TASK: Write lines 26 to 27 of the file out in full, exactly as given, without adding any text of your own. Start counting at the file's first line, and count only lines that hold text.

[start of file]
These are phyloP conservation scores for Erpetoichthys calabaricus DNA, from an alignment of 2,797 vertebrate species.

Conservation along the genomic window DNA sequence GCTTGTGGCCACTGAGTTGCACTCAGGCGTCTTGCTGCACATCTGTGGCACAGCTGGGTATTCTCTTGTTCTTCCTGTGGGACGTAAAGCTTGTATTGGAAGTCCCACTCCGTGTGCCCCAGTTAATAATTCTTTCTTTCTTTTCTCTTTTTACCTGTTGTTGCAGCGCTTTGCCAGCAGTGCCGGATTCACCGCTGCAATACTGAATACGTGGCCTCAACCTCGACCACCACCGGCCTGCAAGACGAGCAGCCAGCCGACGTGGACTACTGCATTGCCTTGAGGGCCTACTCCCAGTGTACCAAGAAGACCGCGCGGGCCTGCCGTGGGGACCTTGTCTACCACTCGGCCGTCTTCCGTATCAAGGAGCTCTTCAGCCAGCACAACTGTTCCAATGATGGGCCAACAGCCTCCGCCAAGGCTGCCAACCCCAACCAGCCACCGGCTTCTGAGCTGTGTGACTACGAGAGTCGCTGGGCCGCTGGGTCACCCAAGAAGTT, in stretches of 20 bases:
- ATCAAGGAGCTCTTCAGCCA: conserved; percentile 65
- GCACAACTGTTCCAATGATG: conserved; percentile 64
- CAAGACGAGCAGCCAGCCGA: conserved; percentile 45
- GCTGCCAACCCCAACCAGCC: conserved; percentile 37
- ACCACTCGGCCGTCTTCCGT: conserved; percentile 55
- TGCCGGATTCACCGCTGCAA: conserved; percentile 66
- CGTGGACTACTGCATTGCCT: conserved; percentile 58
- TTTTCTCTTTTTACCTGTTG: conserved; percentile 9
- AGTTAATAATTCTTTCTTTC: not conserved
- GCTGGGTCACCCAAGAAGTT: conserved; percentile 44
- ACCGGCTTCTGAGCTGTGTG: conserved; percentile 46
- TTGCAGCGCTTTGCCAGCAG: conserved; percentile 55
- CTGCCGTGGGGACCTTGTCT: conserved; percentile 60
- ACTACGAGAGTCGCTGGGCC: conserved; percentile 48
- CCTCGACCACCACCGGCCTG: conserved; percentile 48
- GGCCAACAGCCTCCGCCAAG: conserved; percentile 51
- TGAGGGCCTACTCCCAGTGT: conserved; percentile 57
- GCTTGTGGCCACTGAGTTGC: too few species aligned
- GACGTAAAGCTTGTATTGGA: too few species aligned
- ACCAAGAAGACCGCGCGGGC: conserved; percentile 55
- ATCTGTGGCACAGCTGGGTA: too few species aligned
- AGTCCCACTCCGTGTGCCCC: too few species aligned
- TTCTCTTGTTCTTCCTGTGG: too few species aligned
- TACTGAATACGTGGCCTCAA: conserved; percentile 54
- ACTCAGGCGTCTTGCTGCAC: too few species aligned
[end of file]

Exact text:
- TACTGAATACGTGGCCTCAA: conserved; percentile 54
- ACTCAGGCGTCTTGCTGCAC: too few species aligned